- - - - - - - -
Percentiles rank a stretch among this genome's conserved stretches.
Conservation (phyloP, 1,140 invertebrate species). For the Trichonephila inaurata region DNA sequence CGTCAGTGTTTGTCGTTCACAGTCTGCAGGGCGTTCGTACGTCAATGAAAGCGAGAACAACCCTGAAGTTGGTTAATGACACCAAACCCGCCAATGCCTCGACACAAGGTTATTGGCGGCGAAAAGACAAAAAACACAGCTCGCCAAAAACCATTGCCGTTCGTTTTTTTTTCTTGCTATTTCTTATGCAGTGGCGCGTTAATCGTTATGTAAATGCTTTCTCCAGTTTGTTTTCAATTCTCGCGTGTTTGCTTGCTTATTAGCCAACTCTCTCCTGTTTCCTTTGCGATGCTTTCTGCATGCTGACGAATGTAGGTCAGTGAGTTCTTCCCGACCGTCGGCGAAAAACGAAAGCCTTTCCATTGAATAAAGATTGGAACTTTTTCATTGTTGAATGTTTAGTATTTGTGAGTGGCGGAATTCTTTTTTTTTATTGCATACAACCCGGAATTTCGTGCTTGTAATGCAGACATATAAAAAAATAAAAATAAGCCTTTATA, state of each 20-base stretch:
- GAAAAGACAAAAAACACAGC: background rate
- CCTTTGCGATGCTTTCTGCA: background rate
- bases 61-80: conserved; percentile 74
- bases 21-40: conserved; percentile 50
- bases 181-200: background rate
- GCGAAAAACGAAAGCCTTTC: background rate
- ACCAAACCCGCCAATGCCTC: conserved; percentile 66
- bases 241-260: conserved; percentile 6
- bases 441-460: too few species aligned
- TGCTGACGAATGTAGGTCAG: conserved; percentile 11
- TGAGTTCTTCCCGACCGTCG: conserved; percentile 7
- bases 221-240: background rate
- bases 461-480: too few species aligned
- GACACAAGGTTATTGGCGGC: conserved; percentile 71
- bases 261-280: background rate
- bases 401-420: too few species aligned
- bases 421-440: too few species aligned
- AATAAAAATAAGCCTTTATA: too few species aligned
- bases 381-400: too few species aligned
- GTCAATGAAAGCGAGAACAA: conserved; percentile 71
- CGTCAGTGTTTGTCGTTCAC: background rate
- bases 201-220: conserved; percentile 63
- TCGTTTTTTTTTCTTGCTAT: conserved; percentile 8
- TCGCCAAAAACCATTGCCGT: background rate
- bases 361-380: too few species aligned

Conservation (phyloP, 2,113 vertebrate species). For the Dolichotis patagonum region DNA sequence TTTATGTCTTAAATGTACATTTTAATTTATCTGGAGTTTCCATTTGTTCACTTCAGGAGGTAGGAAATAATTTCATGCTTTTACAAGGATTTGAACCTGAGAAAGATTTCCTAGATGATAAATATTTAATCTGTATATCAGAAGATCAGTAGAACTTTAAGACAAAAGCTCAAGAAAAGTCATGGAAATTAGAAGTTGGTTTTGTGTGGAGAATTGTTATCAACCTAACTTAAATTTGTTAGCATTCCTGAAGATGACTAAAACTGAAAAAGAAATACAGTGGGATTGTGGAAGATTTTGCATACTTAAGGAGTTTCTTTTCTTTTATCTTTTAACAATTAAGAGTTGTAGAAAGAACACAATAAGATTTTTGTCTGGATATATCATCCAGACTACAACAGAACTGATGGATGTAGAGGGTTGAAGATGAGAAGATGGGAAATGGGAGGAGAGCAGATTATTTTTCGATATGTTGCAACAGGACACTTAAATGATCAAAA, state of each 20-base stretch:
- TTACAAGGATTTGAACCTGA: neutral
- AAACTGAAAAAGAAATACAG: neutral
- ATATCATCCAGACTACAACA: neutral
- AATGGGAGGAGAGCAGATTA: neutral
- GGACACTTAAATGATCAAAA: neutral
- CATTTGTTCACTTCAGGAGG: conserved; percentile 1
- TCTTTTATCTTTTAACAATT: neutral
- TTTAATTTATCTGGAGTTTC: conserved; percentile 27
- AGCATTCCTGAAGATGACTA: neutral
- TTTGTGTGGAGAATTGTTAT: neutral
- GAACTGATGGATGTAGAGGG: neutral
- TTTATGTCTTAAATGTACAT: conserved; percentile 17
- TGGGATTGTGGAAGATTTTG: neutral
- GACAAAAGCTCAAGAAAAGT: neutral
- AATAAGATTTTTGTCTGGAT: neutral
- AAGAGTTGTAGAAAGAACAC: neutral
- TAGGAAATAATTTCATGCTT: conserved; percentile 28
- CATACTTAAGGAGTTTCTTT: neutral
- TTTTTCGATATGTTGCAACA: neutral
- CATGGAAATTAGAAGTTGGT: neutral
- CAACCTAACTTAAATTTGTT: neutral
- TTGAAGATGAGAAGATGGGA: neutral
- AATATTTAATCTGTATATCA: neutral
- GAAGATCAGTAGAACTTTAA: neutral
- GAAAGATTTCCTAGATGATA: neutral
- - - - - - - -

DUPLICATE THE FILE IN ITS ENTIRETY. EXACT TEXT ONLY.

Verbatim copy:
Percentiles rank a stretch among this genome's conserved stretches.
Conservation (phyloP, 1,140 invertebrate species). For the Trichonephila inaurata region DNA sequence CGTCAGTGTTTGTCGTTCACAGTCTGCAGGGCGTTCGTACGTCAATGAAAGCGAGAACAACCCTGAAGTTGGTTAATGACACCAAACCCGCCAATGCCTCGACACAAGGTTATTGGCGGCGAAAAGACAAAAAACACAGCTCGCCAAAAACCATTGCCGTTCGTTTTTTTTTCTTGCTATTTCTTATGCAGTGGCGCGTTAATCGTTATGTAAATGCTTTCTCCAGTTTGTTTTCAATTCTCGCGTGTTTGCTTGCTTATTAGCCAACTCTCTCCTGTTTCCTTTGCGATGCTTTCTGCATGCTGACGAATGTAGGTCAGTGAGTTCTTCCCGACCGTCGGCGAAAAACGAAAGCCTTTCCATTGAATAAAGATTGGAACTTTTTCATTGTTGAATGTTTAGTATTTGTGAGTGGCGGAATTCTTTTTTTTTATTGCATACAACCCGGAATTTCGTGCTTGTAATGCAGACATATAAAAAAATAAAAATAAGCCTTTATA, state of each 20-base stretch:
- GAAAAGACAAAAAACACAGC: background rate
- CCTTTGCGATGCTTTCTGCA: background rate
- bases 61-80: conserved; percentile 74
- bases 21-40: conserved; percentile 50
- bases 181-200: background rate
- GCGAAAAACGAAAGCCTTTC: background rate
- ACCAAACCCGCCAATGCCTC: conserved; percentile 66
- bases 241-260: conserved; percentile 6
- bases 441-460: too few species aligned
- TGCTGACGAATGTAGGTCAG: conserved; percentile 11
- TGAGTTCTTCCCGACCGTCG: conserved; percentile 7
- bases 221-240: background rate
- bases 461-480: too few species aligned
- GACACAAGGTTATTGGCGGC: conserved; percentile 71
- bases 261-280: background rate
- bases 401-420: too few species aligned
- bases 421-440: too few species aligned
- AATAAAAATAAGCCTTTATA: too few species aligned
- bases 381-400: too few species aligned
- GTCAATGAAAGCGAGAACAA: conserved; percentile 71
- CGTCAGTGTTTGTCGTTCAC: background rate
- bases 201-220: conserved; percentile 63
- TCGTTTTTTTTTCTTGCTAT: conserved; percentile 8
- TCGCCAAAAACCATTGCCGT: background rate
- bases 361-380: too few species aligned

Conservation (phyloP, 2,113 vertebrate species). For the Dolichotis patagonum region DNA sequence TTTATGTCTTAAATGTACATTTTAATTTATCTGGAGTTTCCATTTGTTCACTTCAGGAGGTAGGAAATAATTTCATGCTTTTACAAGGATTTGAACCTGAGAAAGATTTCCTAGATGATAAATATTTAATCTGTATATCAGAAGATCAGTAGAACTTTAAGACAAAAGCTCAAGAAAAGTCATGGAAATTAGAAGTTGGTTTTGTGTGGAGAATTGTTATCAACCTAACTTAAATTTGTTAGCATTCCTGAAGATGACTAAAACTGAAAAAGAAATACAGTGGGATTGTGGAAGATTTTGCATACTTAAGGAGTTTCTTTTCTTTTATCTTTTAACAATTAAGAGTTGTAGAAAGAACACAATAAGATTTTTGTCTGGATATATCATCCAGACTACAACAGAACTGATGGATGTAGAGGGTTGAAGATGAGAAGATGGGAAATGGGAGGAGAGCAGATTATTTTTCGATATGTTGCAACAGGACACTTAAATGATCAAAA, state of each 20-base stretch:
- TTACAAGGATTTGAACCTGA: neutral
- AAACTGAAAAAGAAATACAG: neutral
- ATATCATCCAGACTACAACA: neutral
- AATGGGAGGAGAGCAGATTA: neutral
- GGACACTTAAATGATCAAAA: neutral
- CATTTGTTCACTTCAGGAGG: conserved; percentile 1
- TCTTTTATCTTTTAACAATT: neutral
- TTTAATTTATCTGGAGTTTC: conserved; percentile 27
- AGCATTCCTGAAGATGACTA: neutral
- TTTGTGTGGAGAATTGTTAT: neutral
- GAACTGATGGATGTAGAGGG: neutral
- TTTATGTCTTAAATGTACAT: conserved; percentile 17
- TGGGATTGTGGAAGATTTTG: neutral
- GACAAAAGCTCAAGAAAAGT: neutral
- AATAAGATTTTTGTCTGGAT: neutral
- AAGAGTTGTAGAAAGAACAC: neutral
- TAGGAAATAATTTCATGCTT: conserved; percentile 28
- CATACTTAAGGAGTTTCTTT: neutral
- TTTTTCGATATGTTGCAACA: neutral
- CATGGAAATTAGAAGTTGGT: neutral
- CAACCTAACTTAAATTTGTT: neutral
- TTGAAGATGAGAAGATGGGA: neutral
- AATATTTAATCTGTATATCA: neutral
- GAAGATCAGTAGAACTTTAA: neutral
- GAAAGATTTCCTAGATGATA: neutral